Toward the end of the film (spoiler alert) Andy miraculously escapes, having been slowly, patiently tunneling under his cell for 20 years. He leaves word for his friend Red that, if he gets out, he should join Andy in a little town in Mexico: Zihuatanejo. Red does get out and decides to violate his parole, buys a bus ticket for Ft. Hancock, TX where he will cross the border into ol’ Mexico, and boards the bus (in Maine for a long trip south). He says, “I find I’m so excited, I can barely sit still or hold a thought in my head. I think it’s the excitement only a free man can feel, a free man at the start of a long journey whose conclusion is uncertain. I hope I can make it across the border. I hope to see my friend and shake his hand. I hope the Pacific is as blue as it has been in my dreams. I hope ...”
Paul uses one of his most beautiful metaphors as he tells us of a creation that has been groaning as a woman in labor, with great pains until now. And any woman who has been through labor and childbirth, and anyone who held the hand of a woman who went through it (me!) knows the analogy well. Labor is intense, and painful, and scary, at times. But for nine months, more or less, we have waited for this little creature of God to arrive. We anticipate our child’s arrival, and we are filled with hope. Of course, we understand that our children grow up and they can challenge us, break our hearts, and so much more and yet, they are always these beloved creations that God used us to bring into the world. Anticipating and meeting a newborn child, or an adopted child, for the first time, is an encounter with God.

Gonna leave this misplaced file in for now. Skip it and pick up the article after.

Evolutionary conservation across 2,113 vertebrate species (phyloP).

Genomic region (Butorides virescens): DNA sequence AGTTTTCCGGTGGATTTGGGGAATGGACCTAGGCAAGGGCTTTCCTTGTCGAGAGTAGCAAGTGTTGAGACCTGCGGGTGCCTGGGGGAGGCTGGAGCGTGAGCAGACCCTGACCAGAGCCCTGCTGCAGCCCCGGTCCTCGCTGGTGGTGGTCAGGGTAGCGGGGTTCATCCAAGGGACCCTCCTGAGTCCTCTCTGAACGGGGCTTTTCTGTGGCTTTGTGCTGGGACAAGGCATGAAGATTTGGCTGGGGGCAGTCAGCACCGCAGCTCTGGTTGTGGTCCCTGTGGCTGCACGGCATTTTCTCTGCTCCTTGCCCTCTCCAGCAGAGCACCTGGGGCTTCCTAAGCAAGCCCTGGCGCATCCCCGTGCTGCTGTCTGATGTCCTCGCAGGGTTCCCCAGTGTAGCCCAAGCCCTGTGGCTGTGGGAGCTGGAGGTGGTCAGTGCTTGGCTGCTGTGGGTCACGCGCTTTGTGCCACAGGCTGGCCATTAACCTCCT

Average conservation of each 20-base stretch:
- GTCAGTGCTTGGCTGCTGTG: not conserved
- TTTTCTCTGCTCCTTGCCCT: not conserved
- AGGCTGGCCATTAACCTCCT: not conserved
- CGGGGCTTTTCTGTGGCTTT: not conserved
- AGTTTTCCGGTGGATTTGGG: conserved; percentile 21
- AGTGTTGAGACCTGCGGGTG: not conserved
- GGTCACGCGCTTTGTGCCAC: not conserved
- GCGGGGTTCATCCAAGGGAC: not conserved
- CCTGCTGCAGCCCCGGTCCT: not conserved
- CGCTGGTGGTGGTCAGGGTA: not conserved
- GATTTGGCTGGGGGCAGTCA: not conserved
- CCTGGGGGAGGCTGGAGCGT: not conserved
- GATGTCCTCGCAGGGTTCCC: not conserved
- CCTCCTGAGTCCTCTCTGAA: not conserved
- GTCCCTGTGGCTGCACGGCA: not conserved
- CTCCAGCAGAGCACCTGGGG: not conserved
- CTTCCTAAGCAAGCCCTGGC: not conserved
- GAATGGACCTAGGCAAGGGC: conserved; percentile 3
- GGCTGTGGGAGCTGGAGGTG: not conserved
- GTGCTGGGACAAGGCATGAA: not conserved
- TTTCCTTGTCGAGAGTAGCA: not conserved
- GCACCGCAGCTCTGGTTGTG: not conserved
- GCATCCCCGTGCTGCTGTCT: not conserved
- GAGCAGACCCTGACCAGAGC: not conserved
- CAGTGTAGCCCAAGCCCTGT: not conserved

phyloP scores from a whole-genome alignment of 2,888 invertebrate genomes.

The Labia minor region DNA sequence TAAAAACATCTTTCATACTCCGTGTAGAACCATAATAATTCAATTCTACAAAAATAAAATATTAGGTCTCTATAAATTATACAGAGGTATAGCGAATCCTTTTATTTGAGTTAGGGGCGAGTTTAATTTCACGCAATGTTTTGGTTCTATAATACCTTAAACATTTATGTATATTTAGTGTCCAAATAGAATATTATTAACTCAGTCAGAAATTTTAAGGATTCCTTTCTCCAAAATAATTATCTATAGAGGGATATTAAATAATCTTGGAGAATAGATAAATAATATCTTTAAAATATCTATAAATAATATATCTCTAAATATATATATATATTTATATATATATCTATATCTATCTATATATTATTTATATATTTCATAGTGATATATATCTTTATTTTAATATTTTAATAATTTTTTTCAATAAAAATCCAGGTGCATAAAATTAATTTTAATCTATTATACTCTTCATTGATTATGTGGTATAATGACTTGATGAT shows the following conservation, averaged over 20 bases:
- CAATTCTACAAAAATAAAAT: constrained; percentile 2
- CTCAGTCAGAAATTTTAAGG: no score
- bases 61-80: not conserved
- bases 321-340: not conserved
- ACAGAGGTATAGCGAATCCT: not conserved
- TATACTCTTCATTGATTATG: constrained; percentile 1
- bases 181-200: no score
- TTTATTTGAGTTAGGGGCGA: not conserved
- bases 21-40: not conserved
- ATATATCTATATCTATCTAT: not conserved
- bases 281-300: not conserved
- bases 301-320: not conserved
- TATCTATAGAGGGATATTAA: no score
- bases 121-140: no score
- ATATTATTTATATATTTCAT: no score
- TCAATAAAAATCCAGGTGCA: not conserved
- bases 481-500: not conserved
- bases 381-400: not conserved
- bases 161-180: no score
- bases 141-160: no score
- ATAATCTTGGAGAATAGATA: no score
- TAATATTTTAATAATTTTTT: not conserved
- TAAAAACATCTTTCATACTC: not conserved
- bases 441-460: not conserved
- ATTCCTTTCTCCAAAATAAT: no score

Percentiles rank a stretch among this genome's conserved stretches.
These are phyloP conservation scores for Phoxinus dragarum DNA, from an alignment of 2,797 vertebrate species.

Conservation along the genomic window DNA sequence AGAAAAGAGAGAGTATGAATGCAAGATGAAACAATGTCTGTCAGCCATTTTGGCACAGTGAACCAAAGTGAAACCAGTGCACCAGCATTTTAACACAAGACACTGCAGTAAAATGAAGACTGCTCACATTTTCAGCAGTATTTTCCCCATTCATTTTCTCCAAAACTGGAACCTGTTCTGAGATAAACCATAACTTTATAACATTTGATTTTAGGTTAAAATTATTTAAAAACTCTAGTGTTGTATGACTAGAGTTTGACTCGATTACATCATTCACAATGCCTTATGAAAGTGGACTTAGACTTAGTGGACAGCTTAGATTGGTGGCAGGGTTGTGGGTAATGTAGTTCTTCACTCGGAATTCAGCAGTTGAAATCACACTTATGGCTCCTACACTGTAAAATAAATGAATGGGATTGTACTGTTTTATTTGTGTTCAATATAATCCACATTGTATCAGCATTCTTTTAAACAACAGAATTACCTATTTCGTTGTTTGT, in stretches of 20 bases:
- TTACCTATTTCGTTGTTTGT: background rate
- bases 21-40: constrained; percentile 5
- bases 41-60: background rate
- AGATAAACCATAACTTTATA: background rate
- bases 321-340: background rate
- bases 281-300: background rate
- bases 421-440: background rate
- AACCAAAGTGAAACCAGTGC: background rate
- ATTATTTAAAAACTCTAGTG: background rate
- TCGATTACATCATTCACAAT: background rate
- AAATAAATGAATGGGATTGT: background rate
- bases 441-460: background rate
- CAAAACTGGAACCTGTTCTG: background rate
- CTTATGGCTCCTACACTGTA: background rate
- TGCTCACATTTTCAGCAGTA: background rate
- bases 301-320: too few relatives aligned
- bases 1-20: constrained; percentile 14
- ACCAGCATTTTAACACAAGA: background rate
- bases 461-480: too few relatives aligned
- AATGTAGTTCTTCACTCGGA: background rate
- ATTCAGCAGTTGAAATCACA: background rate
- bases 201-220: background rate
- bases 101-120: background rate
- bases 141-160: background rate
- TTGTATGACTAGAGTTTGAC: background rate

So, Paul speaks of a pain (that is the nature of the world) that also anticipates the goodness, the redemptive life of the Crucified One that upends systems of oppression, heals the brokenness of spirit that makes life seem unlivable, and changes our sadness to joy. God does not do this work of miraculous deliverance of the world with the snap of His fingers, though He could. God gave everything, His all, Himself, at Calvary, and will, through the finality of His sacrifice, bring the world into alignment with His will, His love, and His desires for us. But, as we live in hope of the overturning of the forces of evil and violence in the world, God calls us into relationship borne of our hope and trust in Him. When we hope in the God of all the universe, we do not hope in vain.
We are God’s children and what is being revealed, even now, if we will look, if we can pry our eyes open, is God’s unveiling of His great promise. We glimpse His kingdom every time someone acts in kindness, for God’s sake, not their own. When we pray for the divine light in our lives, our hope is rewarded with an awareness of God’s presence. When we try to bring justice in the world by expressing solidarity with folks who are truly oppressed, God’s hope is vindicated in us. If we live in the hope of God’s salvation, which we do not see but can and do experience, then God’s new day is dawning.